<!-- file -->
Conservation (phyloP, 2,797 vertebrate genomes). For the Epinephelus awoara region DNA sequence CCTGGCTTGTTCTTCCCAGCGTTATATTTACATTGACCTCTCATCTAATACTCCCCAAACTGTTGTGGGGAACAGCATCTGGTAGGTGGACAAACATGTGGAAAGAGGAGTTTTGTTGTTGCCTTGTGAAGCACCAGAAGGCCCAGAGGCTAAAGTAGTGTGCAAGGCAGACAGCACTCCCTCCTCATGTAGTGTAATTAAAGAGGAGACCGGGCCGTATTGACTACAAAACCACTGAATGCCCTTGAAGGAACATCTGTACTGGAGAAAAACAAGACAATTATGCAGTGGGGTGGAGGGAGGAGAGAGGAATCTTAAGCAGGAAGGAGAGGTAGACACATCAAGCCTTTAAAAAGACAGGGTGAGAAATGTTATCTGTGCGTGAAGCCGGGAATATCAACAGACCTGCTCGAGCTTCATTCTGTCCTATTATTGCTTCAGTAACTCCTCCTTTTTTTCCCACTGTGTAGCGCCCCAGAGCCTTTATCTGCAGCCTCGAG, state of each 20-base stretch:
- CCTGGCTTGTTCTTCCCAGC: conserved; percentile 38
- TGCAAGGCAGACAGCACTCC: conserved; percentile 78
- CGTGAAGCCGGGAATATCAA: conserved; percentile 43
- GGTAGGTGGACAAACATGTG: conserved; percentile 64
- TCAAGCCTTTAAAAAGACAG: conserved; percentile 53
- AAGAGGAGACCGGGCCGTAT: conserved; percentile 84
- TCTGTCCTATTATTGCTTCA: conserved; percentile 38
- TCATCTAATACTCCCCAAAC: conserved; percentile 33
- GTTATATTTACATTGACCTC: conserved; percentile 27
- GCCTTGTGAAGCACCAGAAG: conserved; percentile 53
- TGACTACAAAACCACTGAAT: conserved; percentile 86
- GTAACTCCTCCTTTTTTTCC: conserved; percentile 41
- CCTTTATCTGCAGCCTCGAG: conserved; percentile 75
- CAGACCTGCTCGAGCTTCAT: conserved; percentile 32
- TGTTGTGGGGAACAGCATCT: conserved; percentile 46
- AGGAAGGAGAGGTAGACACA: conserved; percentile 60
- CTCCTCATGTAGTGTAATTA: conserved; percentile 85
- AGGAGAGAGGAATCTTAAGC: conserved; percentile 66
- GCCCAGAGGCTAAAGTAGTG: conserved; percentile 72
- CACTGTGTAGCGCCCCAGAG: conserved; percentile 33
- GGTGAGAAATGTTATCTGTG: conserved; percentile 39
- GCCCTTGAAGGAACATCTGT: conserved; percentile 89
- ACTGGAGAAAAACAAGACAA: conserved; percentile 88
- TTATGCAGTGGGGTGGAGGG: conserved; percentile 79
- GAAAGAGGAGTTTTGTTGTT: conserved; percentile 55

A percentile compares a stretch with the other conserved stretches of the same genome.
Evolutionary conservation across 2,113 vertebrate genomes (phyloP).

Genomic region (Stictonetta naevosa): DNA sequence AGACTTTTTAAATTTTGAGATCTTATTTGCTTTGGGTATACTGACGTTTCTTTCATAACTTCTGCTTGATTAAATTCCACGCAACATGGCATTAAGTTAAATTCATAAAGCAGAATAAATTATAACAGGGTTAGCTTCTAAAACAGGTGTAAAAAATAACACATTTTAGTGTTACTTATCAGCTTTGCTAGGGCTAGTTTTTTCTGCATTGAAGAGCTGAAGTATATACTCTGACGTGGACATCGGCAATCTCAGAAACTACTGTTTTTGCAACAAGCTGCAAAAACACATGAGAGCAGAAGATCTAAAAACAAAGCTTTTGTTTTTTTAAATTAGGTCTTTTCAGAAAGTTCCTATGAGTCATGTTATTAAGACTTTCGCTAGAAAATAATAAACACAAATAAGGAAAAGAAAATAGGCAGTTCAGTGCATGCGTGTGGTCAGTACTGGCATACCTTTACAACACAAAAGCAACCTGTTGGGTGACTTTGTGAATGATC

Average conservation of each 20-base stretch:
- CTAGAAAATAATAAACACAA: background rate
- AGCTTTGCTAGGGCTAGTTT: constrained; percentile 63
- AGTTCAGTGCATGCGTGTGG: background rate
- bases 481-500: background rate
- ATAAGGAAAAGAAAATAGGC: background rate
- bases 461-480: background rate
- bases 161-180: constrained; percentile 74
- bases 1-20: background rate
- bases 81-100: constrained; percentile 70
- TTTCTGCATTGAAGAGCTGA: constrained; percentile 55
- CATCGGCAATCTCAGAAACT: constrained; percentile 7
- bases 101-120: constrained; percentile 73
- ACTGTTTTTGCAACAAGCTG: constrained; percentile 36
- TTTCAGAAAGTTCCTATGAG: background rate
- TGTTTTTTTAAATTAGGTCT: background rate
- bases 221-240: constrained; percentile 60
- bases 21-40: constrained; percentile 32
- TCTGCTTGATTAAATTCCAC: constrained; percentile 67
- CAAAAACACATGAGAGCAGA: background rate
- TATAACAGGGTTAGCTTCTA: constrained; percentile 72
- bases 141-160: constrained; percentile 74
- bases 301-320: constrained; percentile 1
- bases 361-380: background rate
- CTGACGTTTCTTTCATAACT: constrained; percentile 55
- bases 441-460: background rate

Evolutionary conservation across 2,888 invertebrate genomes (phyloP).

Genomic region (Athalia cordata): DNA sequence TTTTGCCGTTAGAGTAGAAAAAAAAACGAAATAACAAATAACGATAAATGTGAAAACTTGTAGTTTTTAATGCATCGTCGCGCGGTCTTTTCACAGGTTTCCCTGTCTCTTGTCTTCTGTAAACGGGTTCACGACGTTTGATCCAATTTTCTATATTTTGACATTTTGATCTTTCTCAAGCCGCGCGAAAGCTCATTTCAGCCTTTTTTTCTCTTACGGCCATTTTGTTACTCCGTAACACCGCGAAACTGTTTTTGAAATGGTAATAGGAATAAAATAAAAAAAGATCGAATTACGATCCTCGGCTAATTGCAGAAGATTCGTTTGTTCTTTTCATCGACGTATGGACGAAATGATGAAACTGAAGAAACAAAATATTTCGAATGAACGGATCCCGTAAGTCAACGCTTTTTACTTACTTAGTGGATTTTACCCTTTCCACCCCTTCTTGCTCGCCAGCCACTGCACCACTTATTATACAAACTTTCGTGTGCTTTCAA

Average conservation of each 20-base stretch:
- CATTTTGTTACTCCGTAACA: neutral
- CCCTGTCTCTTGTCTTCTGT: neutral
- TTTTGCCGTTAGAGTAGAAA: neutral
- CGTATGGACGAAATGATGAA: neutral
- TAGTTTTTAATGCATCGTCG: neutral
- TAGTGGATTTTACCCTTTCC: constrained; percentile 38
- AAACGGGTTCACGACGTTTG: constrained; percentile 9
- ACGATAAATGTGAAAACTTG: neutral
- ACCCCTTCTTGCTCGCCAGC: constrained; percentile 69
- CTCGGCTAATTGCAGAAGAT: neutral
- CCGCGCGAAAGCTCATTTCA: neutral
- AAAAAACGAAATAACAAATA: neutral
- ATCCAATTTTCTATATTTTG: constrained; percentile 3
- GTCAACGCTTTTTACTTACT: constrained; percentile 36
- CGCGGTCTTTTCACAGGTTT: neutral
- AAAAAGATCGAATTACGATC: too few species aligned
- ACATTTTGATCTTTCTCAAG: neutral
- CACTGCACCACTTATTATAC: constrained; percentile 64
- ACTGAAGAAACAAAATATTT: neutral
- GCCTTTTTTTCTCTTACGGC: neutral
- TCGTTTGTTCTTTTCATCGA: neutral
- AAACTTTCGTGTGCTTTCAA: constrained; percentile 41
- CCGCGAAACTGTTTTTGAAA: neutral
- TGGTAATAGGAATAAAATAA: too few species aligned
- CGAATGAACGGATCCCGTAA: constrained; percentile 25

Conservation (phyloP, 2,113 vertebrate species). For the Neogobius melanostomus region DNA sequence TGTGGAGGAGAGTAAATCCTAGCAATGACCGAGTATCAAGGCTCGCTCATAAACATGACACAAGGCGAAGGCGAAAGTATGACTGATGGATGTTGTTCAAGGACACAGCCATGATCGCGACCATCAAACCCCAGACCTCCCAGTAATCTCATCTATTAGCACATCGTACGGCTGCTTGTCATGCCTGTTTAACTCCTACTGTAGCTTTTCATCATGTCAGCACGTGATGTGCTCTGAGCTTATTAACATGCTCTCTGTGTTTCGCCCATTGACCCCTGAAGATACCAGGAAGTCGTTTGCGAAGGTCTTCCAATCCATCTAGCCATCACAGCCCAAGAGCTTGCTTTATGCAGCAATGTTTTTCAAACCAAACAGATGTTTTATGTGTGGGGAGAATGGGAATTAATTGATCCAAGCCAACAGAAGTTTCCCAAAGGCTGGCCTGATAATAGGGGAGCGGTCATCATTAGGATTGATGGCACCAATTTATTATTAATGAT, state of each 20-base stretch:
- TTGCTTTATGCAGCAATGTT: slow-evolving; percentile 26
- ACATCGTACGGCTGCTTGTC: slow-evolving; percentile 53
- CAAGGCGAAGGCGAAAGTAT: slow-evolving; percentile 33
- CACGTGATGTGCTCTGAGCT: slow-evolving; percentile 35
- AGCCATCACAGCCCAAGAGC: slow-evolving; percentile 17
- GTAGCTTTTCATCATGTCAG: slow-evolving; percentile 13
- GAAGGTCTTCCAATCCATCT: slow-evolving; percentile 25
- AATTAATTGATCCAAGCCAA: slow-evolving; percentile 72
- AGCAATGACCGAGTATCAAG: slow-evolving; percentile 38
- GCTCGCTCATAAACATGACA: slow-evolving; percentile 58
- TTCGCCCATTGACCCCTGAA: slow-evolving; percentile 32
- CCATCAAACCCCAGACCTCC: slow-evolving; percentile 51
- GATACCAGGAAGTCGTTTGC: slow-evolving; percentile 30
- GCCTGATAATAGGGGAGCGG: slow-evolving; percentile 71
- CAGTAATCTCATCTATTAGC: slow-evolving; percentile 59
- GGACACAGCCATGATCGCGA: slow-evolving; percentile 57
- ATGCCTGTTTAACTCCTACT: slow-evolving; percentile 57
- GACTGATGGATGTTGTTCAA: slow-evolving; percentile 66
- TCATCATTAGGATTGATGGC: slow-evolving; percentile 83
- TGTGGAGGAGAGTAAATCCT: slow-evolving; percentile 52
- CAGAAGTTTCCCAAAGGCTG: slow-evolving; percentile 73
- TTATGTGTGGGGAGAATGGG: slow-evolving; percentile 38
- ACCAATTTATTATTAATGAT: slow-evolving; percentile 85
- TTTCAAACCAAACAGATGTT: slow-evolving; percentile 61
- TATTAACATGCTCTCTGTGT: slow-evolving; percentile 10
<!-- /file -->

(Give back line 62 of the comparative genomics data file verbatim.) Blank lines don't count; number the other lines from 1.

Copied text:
- CGTATGGACGAAATGATGAA: neutral